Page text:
Here are several ways to overcome emotional disconnection in marriage. If you feel alone all the time – and yet you’re married – you need to figure out how to reconnect.
Here’s what G.B. says on Is My Marriage Over? 7 Signs Your Spouse is Ending the Relationship: “We’ve been married for 28 years and I feel like a stranger to my husband. I share my thoughts, worries, etc and he listens but never responds. It’s like I am forgotten, not important, not worth his attention. How do I fix it when I feel so alone? I have no friends to talk to. My children are adults and have their own issues. I am tired. I can’t fake it any longer. I am trying to find a way out.”
One of the first things to do is figure out if your husband is actually hearing you. Why Can’t You Read My Mind? Overcoming the 9 Toxic Thought Patterns That Get in the Way of a Loving Relationship is written by Jeffrey Bernstein, a psychologist specializing in couples and family therapy and Susan Magee, who wrote The Power of Positive Confrontation. They offer couples a way to renew the spark in their relationships. They claim that one of the most significant steps is to focus on yourself rather than your partner by ridding yourself of toxic thoughts, “negative thoughts that have lost their basis in reality and have gotten out of control.”
When You Feel Alone in Your Marriage – Emotional Disconnection
Last week, I went to a live marriage counseling session (a marriage counselor counseled a couple in front of a group of married couples). The couple has been married for six years; she’s the “pursuer” who wants more emotional connection in their marriage. He’s the “pursuee” who thinks things are fine the way they are. She feels alone in their marriage; he’d be happy with their relationship if nothing changed. Turns out, this is a very common interaction or “marriage dance” between married couples. How do you stop the dance? You could leave your marriage or try different ways to overcome your feelings of emotional disconnection in your marriage.
Get an objective perspective. The couple who participated in the live marriage counseling session didn’t even realize they were doing this common marriage dance, of pursuing and being pursued! They just thought they had different opinions about their relationship. Indeed they do.
To stop feeling alone in your marriage, you first need to make sure you understand what’s happening. Why do you feel so disconnected? What do you want your spouse to do? What can you do to improve your marriage? Since you can’t change your spouse…what do you need to change about yourself? Another option is to learn How to Go on a Marriage Retreat Without Leaving Home.
Find out if your spouse is on board. You can’t overcome emotional disconnection alone, my friend. If your spouse isn’t willing or able to meet your needs, then you need to either accept him the way he is or end the relationship. How do you figure out if your spouse wants to participate in your marriage? Ask him to go to marriage counseling, a relationship retreat weekend, or even just read a book about emotional connection. You’ll know right away if he’s willing to invest the time and energy needed to build a healthy marriage.
Figure out what your marriage expectations are. The live marriage counseling session taught me that neither spouse is “right” or “wrong” in how they view or live out marriage. They just have different expectations of what marriage is all about. If you feel alone in your marriage, you need to figure out what exactly what you expect, and where your expectations come from. For instance, G.B. knows her husband listens to her, but he doesn’t respond. What sort of response does she want? Why does she need a response? If she can clarify her own needs, she’ll be more likely to communicate them to her husband. And if she’s clear and concise, he’s more likely to listen to her – and perhaps connect with her emotionally.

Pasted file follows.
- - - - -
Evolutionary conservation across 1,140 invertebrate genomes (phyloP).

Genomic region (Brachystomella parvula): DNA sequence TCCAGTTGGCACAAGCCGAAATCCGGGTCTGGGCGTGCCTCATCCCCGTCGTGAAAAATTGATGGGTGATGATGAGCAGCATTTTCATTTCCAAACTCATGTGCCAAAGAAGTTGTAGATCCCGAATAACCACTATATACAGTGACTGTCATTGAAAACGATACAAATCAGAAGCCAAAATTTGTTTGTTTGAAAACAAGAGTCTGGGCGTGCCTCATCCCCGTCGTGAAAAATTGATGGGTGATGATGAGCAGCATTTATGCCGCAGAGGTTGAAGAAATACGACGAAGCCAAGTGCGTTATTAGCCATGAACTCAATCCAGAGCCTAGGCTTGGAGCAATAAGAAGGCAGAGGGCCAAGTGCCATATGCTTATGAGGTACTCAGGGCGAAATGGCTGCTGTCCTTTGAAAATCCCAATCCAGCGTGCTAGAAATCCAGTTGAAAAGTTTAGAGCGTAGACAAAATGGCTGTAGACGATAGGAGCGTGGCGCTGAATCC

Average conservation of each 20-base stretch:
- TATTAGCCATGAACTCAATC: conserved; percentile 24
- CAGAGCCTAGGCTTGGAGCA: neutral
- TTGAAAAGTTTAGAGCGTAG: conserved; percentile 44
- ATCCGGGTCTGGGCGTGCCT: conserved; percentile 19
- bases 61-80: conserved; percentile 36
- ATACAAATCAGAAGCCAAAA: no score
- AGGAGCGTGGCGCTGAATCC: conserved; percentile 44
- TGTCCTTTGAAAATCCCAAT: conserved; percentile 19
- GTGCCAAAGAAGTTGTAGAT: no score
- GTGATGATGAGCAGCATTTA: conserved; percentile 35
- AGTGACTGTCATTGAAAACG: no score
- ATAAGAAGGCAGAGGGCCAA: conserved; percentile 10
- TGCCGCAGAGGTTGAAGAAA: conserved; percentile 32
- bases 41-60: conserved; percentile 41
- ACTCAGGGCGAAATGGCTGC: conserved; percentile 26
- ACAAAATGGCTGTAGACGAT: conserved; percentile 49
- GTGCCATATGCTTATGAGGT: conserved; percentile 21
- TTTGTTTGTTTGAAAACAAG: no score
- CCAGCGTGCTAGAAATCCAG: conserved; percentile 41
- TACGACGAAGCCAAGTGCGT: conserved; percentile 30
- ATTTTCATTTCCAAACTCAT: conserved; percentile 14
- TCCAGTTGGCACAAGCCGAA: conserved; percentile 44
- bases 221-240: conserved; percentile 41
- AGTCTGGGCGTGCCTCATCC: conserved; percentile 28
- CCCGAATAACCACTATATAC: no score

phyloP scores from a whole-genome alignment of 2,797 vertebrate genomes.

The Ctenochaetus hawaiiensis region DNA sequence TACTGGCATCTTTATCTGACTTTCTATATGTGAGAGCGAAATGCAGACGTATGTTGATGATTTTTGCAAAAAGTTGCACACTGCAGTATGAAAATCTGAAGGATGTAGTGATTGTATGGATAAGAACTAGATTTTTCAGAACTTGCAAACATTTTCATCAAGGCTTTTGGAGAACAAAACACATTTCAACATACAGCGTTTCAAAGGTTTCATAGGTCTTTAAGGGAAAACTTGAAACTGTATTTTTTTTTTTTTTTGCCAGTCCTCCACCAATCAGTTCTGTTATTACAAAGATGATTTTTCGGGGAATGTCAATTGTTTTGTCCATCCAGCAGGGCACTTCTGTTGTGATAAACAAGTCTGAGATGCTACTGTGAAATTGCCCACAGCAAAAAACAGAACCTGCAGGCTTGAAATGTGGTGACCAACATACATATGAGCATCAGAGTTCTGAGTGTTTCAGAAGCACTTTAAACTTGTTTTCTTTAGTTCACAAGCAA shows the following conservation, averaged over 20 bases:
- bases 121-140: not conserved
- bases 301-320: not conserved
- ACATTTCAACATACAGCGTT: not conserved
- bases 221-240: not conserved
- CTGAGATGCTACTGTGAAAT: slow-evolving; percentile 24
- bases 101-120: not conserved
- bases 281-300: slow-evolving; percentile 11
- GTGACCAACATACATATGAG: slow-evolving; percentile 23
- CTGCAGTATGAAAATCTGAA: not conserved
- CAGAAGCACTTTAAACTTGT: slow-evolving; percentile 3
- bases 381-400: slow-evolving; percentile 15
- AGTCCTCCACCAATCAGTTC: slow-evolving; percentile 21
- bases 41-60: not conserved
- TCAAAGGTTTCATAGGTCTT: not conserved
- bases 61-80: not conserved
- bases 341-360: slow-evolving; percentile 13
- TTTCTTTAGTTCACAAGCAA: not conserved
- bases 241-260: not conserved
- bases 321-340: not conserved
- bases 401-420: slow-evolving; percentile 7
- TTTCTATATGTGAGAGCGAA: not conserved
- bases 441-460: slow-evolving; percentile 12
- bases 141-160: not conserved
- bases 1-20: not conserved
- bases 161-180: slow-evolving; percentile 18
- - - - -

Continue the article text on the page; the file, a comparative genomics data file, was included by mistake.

Stop pursuing your spouse (a surprising way to cope with emotional disconnection in marriage). The marriage counselor told the wife who wanted more emotional connection to stop pursuing her husband. This is incredibly difficult to do, especially for a woman who wants to build a strong, healthy marriage! But, that’s the key to ending the pursuer-pursuee marriage dance. Stop chasing, stop asking, and stop focusing on how alone you feel in your marriage.
The marriage counselor said he’d need about 10 sessions with the couple, to help them create more emotional intimacy. If you’re a pursuer who feels alone in your marriage, you may not be able to stop pursuing and reconnect without the guidance of someone who is experienced in this.
Take care of your emotional and social needs.
If you crave emotional connection, you need to create relationships outside of your marriage — whether or not your spouse is willing to build a better marriage with you. You need to make friends by doing volunteer work, joining book clubs or hiking groups, joining a church or spiritual organization, or taking continuing education classes. Challenge yourself by pursuing a different career or going back to school.
The happier and more fulfilled you are, the more attractive you’ll be to your spouse…and the less you’ll have to pursue him. It’s all about building a strong personal identity, which is crucial to being in a healthy love relationship.
If you feel emotionally disconnected in your marriage, do you think the solution is to stop pursuing your spouse? Comments welcome below…
You might also enjoy reading How to Reconnect With Your Spouse.
I'm glad you're here! My name is Laurie Pawlik-Kienlen; my husband Bruce and I live in Vancouver, BC with our critters. We can't have kids, and are learning to accept whatever life brings - both good and bad. I have an MSW (Master of Social Work) from UBC, and degrees in Education and Psychology. I hope you say hello below - I can't give relationship advice, but writing can bring you clarity and insight.